PARIS — Governments around the world expelled ambassadors and top Syrian diplomats Tuesday in an unusually coordinated blow to Syria’s leaders, after a particularly gruesome massacre in which the United Nations says families, including children, were shot at close range in their homes.
Cranking up the pressure on increasingly isolated Syrian President Bashar Assad, France, Germany, Italy and Spain said they were kicking out Syria’s ambassadors in their countries. Canada said it is expelling all Syrian diplomats, and Britain and Australia expelled senior Syrian diplomats.
The move came after killings Friday in Houla, a collection of farming villages in Syria’s Homs province, one of the deadliest single events in the 15-month-old uprising against Assad’s rule. The U.N. said 49 children and 34 women were among the 108 people killed.
“This is the most effective way we’ve got of sending a message of revulsion of what has happened in Syria,” Australian Foreign Minister Bob Carr said in Canberra. In a statement, he called the Houla killings a “hideous and brutal crime” and said Australia would not engage with the Syrian government unless it abides by a U.N. cease-fire plan.
Australia gave Syrian Charge d’Affaires Jawdat Ali, the most senior Syrian diplomat in Australia, and another diplomat from the Syrian Embassy, 72 hours to leave the country.
In France, Syria’s former colonial ruler, President Francois Hollande told reporters Tuesday that Ambassador Lamia Shakkour will be notified “today or tomorrow” that she must leave.
Hollande said that after high-level discussions with British Prime Minister David Cameron and U.N. Secretary General Ban Ki-moon, it had been decided to deploy “a certain number of … pressure tactics,” against Syria, including the expulsion of the ambassador. He said the move was coordinated “with our partners,” but didn’t elaborate on how or when exactly the decision was made.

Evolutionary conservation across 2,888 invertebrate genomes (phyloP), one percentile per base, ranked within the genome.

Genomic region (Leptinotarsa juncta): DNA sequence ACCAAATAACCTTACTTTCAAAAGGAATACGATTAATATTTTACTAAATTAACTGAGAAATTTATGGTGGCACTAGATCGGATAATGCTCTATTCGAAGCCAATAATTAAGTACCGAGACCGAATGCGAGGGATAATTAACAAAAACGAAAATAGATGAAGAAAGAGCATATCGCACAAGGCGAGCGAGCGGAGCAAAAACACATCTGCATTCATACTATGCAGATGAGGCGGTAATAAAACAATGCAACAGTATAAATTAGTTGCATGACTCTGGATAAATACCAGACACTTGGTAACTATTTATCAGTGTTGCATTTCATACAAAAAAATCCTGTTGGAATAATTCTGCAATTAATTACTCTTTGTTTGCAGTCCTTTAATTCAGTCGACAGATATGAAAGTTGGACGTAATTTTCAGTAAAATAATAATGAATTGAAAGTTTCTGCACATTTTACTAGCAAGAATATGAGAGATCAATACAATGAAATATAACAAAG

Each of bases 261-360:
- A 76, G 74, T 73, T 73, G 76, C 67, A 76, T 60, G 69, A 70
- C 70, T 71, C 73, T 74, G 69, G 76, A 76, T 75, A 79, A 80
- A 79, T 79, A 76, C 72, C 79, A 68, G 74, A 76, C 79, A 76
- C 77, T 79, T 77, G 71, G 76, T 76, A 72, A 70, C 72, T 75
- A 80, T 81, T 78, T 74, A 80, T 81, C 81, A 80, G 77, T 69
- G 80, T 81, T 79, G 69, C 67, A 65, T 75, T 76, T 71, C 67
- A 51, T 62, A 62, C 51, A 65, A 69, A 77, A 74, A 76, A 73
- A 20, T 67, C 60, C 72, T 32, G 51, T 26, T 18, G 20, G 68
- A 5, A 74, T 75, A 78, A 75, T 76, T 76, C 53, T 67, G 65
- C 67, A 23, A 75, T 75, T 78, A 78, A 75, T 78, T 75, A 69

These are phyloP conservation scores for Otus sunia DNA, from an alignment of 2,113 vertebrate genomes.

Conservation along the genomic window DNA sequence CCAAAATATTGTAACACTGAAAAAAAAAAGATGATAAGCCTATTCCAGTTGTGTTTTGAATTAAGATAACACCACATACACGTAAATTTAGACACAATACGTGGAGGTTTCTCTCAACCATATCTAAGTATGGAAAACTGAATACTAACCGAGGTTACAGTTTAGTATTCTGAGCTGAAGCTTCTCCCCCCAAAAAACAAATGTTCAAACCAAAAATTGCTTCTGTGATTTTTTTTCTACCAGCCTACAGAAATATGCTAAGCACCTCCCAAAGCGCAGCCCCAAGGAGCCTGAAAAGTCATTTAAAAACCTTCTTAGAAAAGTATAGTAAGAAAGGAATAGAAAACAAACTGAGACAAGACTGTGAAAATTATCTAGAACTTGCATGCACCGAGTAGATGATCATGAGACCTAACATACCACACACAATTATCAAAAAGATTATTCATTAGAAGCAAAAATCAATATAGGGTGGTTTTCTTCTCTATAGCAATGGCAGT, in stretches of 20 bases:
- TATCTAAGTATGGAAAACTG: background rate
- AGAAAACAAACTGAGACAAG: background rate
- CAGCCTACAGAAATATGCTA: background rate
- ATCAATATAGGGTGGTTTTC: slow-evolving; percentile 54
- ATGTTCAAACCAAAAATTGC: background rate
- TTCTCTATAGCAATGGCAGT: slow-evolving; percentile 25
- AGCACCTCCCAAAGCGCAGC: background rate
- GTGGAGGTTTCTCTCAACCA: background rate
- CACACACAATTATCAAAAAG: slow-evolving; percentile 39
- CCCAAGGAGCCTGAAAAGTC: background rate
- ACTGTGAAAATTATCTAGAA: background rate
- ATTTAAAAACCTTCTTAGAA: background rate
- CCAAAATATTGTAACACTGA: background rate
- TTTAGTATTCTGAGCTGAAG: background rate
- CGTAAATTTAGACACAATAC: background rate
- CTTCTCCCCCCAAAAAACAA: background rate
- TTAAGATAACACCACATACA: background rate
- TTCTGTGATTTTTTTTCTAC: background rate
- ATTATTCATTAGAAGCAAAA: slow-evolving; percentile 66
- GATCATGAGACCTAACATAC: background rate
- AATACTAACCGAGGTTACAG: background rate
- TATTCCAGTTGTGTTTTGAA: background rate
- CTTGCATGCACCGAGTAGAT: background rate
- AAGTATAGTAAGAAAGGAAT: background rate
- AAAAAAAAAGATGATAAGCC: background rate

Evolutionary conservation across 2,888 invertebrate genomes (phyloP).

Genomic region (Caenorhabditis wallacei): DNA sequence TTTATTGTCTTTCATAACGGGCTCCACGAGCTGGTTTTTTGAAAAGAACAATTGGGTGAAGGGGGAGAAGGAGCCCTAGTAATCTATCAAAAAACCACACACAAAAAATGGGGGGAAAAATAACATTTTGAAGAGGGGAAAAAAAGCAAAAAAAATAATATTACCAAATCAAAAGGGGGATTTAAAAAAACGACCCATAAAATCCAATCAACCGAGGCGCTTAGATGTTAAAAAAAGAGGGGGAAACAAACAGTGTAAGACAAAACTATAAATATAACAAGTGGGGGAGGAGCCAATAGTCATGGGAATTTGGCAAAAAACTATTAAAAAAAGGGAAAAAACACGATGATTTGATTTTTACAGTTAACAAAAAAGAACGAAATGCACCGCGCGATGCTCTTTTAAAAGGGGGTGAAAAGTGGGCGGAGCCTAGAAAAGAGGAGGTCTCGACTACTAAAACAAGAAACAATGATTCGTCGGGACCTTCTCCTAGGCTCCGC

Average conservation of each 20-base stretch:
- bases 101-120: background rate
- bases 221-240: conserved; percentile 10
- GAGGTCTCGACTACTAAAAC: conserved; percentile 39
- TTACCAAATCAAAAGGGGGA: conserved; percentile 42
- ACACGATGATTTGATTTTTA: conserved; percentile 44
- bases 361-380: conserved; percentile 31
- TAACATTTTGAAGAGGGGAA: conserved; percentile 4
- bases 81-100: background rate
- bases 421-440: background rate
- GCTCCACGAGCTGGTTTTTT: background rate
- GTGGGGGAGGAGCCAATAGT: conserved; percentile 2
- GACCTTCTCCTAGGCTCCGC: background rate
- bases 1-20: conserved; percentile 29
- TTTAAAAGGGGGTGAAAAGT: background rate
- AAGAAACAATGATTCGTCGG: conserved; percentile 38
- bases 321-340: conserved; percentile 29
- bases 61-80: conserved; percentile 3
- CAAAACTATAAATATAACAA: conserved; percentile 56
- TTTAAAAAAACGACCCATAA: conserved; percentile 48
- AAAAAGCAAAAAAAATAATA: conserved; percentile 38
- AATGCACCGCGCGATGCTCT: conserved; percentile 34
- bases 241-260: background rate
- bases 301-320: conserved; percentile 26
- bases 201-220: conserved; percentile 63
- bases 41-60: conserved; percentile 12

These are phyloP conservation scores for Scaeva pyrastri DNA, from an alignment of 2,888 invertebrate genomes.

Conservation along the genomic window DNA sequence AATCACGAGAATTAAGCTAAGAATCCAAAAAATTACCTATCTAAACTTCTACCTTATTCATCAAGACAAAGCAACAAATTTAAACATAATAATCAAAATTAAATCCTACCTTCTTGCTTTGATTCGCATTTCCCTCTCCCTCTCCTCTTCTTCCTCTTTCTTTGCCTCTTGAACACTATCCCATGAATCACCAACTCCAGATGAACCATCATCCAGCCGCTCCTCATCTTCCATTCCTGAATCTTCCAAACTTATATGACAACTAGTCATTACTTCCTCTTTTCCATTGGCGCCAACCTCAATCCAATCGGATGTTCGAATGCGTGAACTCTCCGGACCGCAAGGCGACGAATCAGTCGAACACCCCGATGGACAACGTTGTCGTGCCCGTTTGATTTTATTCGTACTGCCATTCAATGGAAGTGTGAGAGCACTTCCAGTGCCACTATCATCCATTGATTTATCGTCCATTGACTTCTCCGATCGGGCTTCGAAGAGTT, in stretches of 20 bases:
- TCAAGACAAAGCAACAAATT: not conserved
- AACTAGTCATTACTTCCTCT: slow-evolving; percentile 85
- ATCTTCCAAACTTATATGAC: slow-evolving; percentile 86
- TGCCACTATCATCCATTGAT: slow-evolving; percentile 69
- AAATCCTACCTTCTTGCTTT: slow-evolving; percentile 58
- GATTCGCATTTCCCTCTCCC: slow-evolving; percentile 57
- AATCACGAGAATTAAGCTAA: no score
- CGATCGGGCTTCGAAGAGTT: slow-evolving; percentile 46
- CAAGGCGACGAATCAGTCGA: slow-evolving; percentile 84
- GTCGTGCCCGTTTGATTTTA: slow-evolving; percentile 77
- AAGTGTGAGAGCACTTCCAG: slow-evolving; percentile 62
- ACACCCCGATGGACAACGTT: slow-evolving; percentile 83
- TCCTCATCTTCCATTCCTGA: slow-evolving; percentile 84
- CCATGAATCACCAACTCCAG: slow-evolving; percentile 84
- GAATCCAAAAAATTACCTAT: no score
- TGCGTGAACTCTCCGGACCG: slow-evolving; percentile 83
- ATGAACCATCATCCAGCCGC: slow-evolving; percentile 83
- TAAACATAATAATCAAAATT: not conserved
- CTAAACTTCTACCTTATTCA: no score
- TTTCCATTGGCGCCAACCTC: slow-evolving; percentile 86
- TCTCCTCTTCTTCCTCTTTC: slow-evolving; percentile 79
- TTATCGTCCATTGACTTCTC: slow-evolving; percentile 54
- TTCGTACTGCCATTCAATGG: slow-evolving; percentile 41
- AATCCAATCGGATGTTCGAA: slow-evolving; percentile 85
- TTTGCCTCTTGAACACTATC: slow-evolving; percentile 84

Germany on Tuesday announced Syria’s ambassador, Radwan Loutfi, had 72 hours to leave. Foreign Minister Guido Westerwelle said Germany and its allies hope “that this unambiguous message does not fall on deaf ears in Damascus.”
“The Syrian regime bears responsibility for the terrible events in Houla,” Westerwelle said in a statement. “Those who, in defiance of Security Council resolutions, use heavy weapons against their own people there and elsewhere in Syria, must expect serious diplomatic and political consequences.”
Westerwelle said Germany will push for the U.N. Security Council to consider the situation in Syria again.
“It has been clear not just since Houla that Syria has no future under Assad,” Westerwelle said. “He must clear the way for peaceful change in Syria.”
The Italian Foreign Ministry said Ambassador Khaddour Hassan was called to the ministry and informed that he must leave.
Spain said it was giving Syrian Ambassador Hussam Edin Aala and four other diplomats based in Madrid three days to leave the country.
British officials said Tuesday that the U.K. is expelling three Syrian diplomats in protest at the killings, among them Charge d’Affaires Ghassan Dalla – the country’s top ranking diplomat in London.
In Canada, Foreign Minister John Baird said in a statement that the Syrian diplomats and their families have five days to leave Canada. Another Syrian diplomat expected in Canada will be refused entry.
Baird said these “Syrian representatives are not welcome in our countries while their masters in Damascus continue to perpetrate their heinous and murderous acts.”
In Vienna, Foreign Ministry spokesman Nikolaus Lutterotti said the Syrian ambassador is being summoned to the ministry where officials will deliver a very hard protest about the massacre.
When asked if the expulsions were EU-wide, Lutterotti said this had not yet been decided. He said the ambassador to Austria would not be expelled as he holds an additional function as the representative to the UN organizations in Vienna.
The U.N. estimates 9,000 people have been killed since the uprising began in March 2011.
Hollande said Tuesday that Paris will host a meeting in early July of the so-called Friends of Syria seeking a diplomatic solution to the conflict. The ambassador’s expulsion came amid increasing diplomatic efforts to end the bloodshed in Syria and put pressure on Syrian President Bashar Assad.
The United States, Britain and France are among that have closed their embassies in Syria since the crackdown on protesters began last year.
Read more at The Huffington post